Sunday, August 15, 2010

Omaha Metro Golf Championship -- Day Two

Yesterday I was bumming after shooting an uninspiring 92 on a golf course that is, all things considered, not very tough.  Of all the courses I've played in Omaha, I would say this course is one of the easiest. 

Because I posted such a lousy score yesterday, I was basically out of contention for prize money, as only the top eight places get paid (more on that in a moment).  I entered day two of the tournament tied for 19th place (out of 26 players).  So, I entered day two with two main goals -- post a lower score than yesterday and win day money.  "Day money" is paid to the lowest three scores of the day of the people that are 9th place and lower.

DAY TWO GOAL 1)  Post a lower score than yesterday.

MISSION ACCOMPLISHED!  Today I shot an 80.  That's right, I improved by 12 strokes.  Today I played golf.  Today I kept the ball in play (except for one errant tee shot that found the water).  Today I putted well.  Today I played to my handicap.  Today I posted the lowest score in my flight.  Today was great.

I started the day on the back nine holes.  I had 5 bogeys, 3 pars, and 1 birdie on the back nine holes for a score of 40.  I followed my game plan.  This nine holes was how I typically play golf.  The front nine holes was similar, with 5 pars, 3 bogeys, and one double bogey when I hit my tee shot into a water hazard.  That one hole was my only "blow up" hole of the round and, relatively speaking, it wasn't too bad.  I shot a 40 on the front nine holes for a total score of 80.  Not too shabby.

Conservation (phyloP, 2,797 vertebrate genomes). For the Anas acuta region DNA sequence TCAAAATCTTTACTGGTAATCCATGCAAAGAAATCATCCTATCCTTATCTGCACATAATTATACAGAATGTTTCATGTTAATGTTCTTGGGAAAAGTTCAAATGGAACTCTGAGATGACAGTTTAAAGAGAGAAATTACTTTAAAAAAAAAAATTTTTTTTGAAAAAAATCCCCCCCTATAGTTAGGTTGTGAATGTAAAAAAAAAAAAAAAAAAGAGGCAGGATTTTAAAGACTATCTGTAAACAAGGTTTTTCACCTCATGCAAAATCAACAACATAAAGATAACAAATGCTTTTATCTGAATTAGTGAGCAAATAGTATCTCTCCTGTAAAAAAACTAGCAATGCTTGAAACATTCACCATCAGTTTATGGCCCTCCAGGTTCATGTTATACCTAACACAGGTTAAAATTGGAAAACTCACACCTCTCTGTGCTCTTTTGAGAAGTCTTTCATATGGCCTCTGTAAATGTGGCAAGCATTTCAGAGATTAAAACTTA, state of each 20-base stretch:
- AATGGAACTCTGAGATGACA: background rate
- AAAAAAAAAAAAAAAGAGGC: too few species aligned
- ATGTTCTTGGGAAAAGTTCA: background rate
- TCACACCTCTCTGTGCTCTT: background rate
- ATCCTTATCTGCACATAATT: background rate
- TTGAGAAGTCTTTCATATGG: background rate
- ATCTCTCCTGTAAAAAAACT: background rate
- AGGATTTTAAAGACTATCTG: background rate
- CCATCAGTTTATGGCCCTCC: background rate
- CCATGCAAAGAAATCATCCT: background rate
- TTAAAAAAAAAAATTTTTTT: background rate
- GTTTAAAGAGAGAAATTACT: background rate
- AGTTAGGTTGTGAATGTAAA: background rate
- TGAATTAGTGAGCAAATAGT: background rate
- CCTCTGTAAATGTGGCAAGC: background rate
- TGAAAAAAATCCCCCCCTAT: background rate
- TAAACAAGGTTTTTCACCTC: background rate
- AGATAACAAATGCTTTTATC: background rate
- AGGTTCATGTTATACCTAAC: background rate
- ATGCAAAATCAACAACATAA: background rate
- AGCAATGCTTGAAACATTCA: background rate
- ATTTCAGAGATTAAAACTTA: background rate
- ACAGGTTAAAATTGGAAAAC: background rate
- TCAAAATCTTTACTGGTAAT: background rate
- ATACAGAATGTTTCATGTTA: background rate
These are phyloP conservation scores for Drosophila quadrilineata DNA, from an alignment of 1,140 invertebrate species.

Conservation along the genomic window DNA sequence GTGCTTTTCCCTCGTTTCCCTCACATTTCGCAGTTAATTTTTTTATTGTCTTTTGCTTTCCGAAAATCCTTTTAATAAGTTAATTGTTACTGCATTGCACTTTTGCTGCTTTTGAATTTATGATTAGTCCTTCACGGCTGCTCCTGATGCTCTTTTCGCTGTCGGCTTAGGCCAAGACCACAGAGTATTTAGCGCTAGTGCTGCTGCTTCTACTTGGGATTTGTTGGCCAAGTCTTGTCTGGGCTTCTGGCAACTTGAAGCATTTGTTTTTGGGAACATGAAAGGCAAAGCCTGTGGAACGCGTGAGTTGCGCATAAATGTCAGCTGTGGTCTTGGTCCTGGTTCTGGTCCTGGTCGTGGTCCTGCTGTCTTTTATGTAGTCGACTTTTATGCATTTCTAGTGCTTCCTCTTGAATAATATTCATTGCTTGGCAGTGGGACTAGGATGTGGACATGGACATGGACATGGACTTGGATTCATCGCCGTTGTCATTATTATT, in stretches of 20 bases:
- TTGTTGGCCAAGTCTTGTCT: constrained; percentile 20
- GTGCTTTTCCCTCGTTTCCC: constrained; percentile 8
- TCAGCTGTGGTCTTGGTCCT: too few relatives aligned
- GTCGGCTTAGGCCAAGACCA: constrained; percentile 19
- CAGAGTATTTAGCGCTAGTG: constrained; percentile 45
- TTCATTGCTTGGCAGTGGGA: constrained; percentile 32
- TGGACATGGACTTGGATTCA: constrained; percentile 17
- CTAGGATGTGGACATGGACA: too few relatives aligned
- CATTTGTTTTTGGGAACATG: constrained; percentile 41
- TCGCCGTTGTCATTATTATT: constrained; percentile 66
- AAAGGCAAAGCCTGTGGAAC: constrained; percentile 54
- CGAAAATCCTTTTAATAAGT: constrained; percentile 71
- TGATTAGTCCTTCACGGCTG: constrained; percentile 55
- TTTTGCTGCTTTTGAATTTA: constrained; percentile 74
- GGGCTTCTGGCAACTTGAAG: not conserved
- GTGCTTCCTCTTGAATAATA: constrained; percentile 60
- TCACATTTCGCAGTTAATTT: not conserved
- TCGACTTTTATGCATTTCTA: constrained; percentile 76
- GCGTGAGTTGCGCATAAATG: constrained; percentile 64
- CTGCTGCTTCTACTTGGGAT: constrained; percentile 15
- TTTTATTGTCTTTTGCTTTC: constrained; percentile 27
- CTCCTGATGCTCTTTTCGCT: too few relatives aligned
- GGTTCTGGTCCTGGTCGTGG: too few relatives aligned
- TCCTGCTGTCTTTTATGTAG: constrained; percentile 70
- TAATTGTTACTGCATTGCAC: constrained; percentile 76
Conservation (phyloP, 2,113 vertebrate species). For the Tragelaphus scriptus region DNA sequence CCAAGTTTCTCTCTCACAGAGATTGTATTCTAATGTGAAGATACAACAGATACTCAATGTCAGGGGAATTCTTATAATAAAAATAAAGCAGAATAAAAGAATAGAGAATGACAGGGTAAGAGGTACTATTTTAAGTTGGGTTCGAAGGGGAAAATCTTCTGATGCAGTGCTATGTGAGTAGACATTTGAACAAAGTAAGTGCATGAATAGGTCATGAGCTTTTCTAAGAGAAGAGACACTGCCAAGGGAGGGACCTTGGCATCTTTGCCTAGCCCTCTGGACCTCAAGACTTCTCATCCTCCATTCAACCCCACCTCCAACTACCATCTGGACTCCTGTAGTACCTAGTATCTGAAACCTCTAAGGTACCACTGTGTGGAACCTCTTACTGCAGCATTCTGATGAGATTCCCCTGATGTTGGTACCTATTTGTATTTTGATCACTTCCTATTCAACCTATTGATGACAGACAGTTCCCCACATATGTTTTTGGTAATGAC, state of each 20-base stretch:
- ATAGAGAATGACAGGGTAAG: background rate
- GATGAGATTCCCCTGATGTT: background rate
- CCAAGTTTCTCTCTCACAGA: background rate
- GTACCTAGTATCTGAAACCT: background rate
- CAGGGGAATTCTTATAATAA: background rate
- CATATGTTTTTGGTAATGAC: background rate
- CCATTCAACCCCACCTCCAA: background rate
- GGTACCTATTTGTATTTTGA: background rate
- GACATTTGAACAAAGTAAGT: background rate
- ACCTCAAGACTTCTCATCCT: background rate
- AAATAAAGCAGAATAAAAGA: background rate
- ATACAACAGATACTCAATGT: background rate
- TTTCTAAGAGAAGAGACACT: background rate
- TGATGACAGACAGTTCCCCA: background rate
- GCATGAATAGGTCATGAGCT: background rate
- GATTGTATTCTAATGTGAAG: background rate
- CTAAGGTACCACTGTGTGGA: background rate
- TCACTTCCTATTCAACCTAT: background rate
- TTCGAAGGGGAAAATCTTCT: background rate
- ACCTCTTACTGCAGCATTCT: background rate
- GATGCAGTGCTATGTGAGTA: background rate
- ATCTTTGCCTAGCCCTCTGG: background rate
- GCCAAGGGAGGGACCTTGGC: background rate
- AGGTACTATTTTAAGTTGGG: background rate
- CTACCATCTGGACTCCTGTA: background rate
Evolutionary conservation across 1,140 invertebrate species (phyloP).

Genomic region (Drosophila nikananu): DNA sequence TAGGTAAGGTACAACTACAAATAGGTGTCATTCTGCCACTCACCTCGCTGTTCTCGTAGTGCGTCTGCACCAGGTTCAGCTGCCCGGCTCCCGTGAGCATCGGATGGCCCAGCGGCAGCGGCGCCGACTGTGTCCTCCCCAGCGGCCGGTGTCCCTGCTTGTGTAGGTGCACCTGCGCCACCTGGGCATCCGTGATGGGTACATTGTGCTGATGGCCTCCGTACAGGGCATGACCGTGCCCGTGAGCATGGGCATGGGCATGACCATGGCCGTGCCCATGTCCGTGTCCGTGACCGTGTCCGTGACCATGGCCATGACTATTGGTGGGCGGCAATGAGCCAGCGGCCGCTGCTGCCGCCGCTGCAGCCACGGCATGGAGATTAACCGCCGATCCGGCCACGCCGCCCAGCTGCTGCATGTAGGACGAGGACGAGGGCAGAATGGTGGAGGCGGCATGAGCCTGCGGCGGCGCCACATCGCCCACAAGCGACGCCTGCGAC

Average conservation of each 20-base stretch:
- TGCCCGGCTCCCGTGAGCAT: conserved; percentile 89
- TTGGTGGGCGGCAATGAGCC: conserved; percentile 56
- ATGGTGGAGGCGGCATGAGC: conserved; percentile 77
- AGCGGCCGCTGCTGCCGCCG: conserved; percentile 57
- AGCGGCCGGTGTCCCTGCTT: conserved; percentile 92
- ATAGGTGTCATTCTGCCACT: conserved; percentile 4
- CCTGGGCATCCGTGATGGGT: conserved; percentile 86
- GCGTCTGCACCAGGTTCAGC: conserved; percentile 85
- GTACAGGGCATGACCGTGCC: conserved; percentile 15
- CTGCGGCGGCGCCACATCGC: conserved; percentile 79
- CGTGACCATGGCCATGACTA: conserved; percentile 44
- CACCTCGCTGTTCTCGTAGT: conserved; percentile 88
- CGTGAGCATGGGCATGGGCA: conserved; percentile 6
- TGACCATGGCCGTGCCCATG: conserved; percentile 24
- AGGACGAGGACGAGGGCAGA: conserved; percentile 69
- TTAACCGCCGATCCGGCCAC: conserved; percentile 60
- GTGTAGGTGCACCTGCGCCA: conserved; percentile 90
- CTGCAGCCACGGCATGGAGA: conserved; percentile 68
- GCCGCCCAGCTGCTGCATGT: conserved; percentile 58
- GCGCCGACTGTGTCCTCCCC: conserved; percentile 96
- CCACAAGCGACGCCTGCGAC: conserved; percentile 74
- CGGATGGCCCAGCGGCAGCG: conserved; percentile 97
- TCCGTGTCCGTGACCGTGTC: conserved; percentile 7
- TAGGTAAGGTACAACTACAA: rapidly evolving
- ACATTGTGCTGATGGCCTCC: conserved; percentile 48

DAY TWO GOAL 2)  Earn day money. 

My total score for the two days was 172, which moved me from a tie for 19th place to 11th place, which was not enough to earn prize money, but did earn me day money.  Which brings me to a point of contention with the way this tournament was structured, in that the prize money was pretty lousy.

Last year I was annoyed with the way they flighted the lower flights.  Last year there were too many low handicapped players in the bottom flight.  It didn't seem fair too me.  This year, they did a better job of placing players in our flight, as most everyone shot in the mid-80s.

With that said, I was quite disappointed in the prizes.  The players who finished in the first four spots received Callaway golf gift cards instead of cash (1st place received $250, 2nd received $150, 3rd $100, and 4th $50), while places five through eight (and the three day money winners) each received a certificate for a complimentary round of golf at the course for two people.  Now I'm not certain what a round of golf for two people costs at the Council Bluffs Country Club, but it couldn't be more than $60, which puts the prize money for our flight (and the three middle flights) around $900.  Yet each flight brought in over $3000 in entry fees.  Only the first and second place finishers received their entry fee back.  The math just doesn't seem right to me.

So, after two days of golf, only two players (out of 26) in my flight are home tonight with a profit.  That's not a very good way to run a tourney in my opinion.

But I am happy with how I performed today.  So I have that going for me.

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